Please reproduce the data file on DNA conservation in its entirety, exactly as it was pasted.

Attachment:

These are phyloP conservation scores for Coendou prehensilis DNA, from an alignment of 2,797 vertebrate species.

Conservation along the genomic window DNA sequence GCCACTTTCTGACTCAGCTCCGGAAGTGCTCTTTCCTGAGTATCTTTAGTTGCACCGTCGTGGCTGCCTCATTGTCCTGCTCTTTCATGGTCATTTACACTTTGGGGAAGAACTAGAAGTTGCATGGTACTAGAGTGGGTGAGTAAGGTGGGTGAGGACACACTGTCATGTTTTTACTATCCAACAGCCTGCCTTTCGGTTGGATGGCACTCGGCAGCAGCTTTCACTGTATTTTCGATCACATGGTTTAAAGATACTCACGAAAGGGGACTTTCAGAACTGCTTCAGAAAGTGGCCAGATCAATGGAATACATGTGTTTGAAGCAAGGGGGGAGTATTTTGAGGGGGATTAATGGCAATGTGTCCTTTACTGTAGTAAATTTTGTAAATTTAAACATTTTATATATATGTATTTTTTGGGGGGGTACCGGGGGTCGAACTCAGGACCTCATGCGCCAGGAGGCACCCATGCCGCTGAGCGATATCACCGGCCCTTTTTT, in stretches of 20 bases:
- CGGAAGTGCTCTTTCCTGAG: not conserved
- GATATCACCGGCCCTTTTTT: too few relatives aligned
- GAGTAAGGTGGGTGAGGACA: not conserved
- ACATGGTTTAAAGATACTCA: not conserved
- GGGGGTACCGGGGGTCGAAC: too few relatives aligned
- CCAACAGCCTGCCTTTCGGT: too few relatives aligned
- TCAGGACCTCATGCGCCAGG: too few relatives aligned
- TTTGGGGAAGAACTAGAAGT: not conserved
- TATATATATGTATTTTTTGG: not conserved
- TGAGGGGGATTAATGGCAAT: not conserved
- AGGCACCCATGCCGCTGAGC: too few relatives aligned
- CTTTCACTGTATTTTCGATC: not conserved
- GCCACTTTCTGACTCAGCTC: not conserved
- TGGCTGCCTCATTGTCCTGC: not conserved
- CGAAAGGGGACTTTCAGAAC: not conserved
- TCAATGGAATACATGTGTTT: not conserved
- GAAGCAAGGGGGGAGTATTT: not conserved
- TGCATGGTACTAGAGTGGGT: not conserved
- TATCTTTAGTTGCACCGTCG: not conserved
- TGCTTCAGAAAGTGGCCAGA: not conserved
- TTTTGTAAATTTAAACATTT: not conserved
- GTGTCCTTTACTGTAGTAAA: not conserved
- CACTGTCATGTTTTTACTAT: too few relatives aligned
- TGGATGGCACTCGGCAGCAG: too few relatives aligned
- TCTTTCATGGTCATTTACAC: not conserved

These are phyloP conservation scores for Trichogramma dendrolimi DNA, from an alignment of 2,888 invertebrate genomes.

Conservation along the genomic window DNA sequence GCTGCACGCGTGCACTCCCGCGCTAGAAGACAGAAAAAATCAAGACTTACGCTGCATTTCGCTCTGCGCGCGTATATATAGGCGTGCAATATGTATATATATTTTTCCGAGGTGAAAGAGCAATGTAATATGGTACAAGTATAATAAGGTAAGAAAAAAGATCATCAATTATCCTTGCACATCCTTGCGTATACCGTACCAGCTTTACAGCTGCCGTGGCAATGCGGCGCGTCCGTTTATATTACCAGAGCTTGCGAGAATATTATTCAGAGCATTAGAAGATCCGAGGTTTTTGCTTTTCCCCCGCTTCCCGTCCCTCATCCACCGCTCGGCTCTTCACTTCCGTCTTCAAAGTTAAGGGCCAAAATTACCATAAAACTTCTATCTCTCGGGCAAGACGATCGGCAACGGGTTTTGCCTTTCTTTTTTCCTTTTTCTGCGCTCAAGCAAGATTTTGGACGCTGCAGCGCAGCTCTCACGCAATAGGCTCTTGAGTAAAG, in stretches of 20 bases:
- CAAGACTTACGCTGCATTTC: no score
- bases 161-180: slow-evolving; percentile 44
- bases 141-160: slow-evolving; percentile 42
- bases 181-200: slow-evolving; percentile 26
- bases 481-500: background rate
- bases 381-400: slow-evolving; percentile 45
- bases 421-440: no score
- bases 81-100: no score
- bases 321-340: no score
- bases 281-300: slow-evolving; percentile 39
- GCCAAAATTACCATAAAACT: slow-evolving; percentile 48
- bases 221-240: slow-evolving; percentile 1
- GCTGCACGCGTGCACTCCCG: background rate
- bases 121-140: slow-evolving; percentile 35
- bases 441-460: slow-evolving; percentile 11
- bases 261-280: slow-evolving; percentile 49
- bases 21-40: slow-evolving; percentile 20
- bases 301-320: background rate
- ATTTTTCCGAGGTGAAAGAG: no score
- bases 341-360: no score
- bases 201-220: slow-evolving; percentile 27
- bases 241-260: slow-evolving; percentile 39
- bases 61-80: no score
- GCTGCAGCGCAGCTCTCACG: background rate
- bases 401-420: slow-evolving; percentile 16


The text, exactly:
These are phyloP conservation scores for Coendou prehensilis DNA, from an alignment of 2,797 vertebrate species.

Conservation along the genomic window DNA sequence GCCACTTTCTGACTCAGCTCCGGAAGTGCTCTTTCCTGAGTATCTTTAGTTGCACCGTCGTGGCTGCCTCATTGTCCTGCTCTTTCATGGTCATTTACACTTTGGGGAAGAACTAGAAGTTGCATGGTACTAGAGTGGGTGAGTAAGGTGGGTGAGGACACACTGTCATGTTTTTACTATCCAACAGCCTGCCTTTCGGTTGGATGGCACTCGGCAGCAGCTTTCACTGTATTTTCGATCACATGGTTTAAAGATACTCACGAAAGGGGACTTTCAGAACTGCTTCAGAAAGTGGCCAGATCAATGGAATACATGTGTTTGAAGCAAGGGGGGAGTATTTTGAGGGGGATTAATGGCAATGTGTCCTTTACTGTAGTAAATTTTGTAAATTTAAACATTTTATATATATGTATTTTTTGGGGGGGTACCGGGGGTCGAACTCAGGACCTCATGCGCCAGGAGGCACCCATGCCGCTGAGCGATATCACCGGCCCTTTTTT, in stretches of 20 bases:
- CGGAAGTGCTCTTTCCTGAG: not conserved
- GATATCACCGGCCCTTTTTT: too few relatives aligned
- GAGTAAGGTGGGTGAGGACA: not conserved
- ACATGGTTTAAAGATACTCA: not conserved
- GGGGGTACCGGGGGTCGAAC: too few relatives aligned
- CCAACAGCCTGCCTTTCGGT: too few relatives aligned
- TCAGGACCTCATGCGCCAGG: too few relatives aligned
- TTTGGGGAAGAACTAGAAGT: not conserved
- TATATATATGTATTTTTTGG: not conserved
- TGAGGGGGATTAATGGCAAT: not conserved
- AGGCACCCATGCCGCTGAGC: too few relatives aligned
- CTTTCACTGTATTTTCGATC: not conserved
- GCCACTTTCTGACTCAGCTC: not conserved
- TGGCTGCCTCATTGTCCTGC: not conserved
- CGAAAGGGGACTTTCAGAAC: not conserved
- TCAATGGAATACATGTGTTT: not conserved
- GAAGCAAGGGGGGAGTATTT: not conserved
- TGCATGGTACTAGAGTGGGT: not conserved
- TATCTTTAGTTGCACCGTCG: not conserved
- TGCTTCAGAAAGTGGCCAGA: not conserved
- TTTTGTAAATTTAAACATTT: not conserved
- GTGTCCTTTACTGTAGTAAA: not conserved
- CACTGTCATGTTTTTACTAT: too few relatives aligned
- TGGATGGCACTCGGCAGCAG: too few relatives aligned
- TCTTTCATGGTCATTTACAC: not conserved

These are phyloP conservation scores for Trichogramma dendrolimi DNA, from an alignment of 2,888 invertebrate genomes.

Conservation along the genomic window DNA sequence GCTGCACGCGTGCACTCCCGCGCTAGAAGACAGAAAAAATCAAGACTTACGCTGCATTTCGCTCTGCGCGCGTATATATAGGCGTGCAATATGTATATATATTTTTCCGAGGTGAAAGAGCAATGTAATATGGTACAAGTATAATAAGGTAAGAAAAAAGATCATCAATTATCCTTGCACATCCTTGCGTATACCGTACCAGCTTTACAGCTGCCGTGGCAATGCGGCGCGTCCGTTTATATTACCAGAGCTTGCGAGAATATTATTCAGAGCATTAGAAGATCCGAGGTTTTTGCTTTTCCCCCGCTTCCCGTCCCTCATCCACCGCTCGGCTCTTCACTTCCGTCTTCAAAGTTAAGGGCCAAAATTACCATAAAACTTCTATCTCTCGGGCAAGACGATCGGCAACGGGTTTTGCCTTTCTTTTTTCCTTTTTCTGCGCTCAAGCAAGATTTTGGACGCTGCAGCGCAGCTCTCACGCAATAGGCTCTTGAGTAAAG, in stretches of 20 bases:
- CAAGACTTACGCTGCATTTC: no score
- bases 161-180: slow-evolving; percentile 44
- bases 141-160: slow-evolving; percentile 42
- bases 181-200: slow-evolving; percentile 26
- bases 481-500: background rate
- bases 381-400: slow-evolving; percentile 45
- bases 421-440: no score
- bases 81-100: no score
- bases 321-340: no score
- bases 281-300: slow-evolving; percentile 39
- GCCAAAATTACCATAAAACT: slow-evolving; percentile 48
- bases 221-240: slow-evolving; percentile 1
- GCTGCACGCGTGCACTCCCG: background rate
- bases 121-140: slow-evolving; percentile 35
- bases 441-460: slow-evolving; percentile 11
- bases 261-280: slow-evolving; percentile 49
- bases 21-40: slow-evolving; percentile 20
- bases 301-320: background rate
- ATTTTTCCGAGGTGAAAGAG: no score
- bases 341-360: no score
- bases 201-220: slow-evolving; percentile 27
- bases 241-260: slow-evolving; percentile 39
- bases 61-80: no score
- GCTGCAGCGCAGCTCTCACG: background rate
- bases 401-420: slow-evolving; percentile 16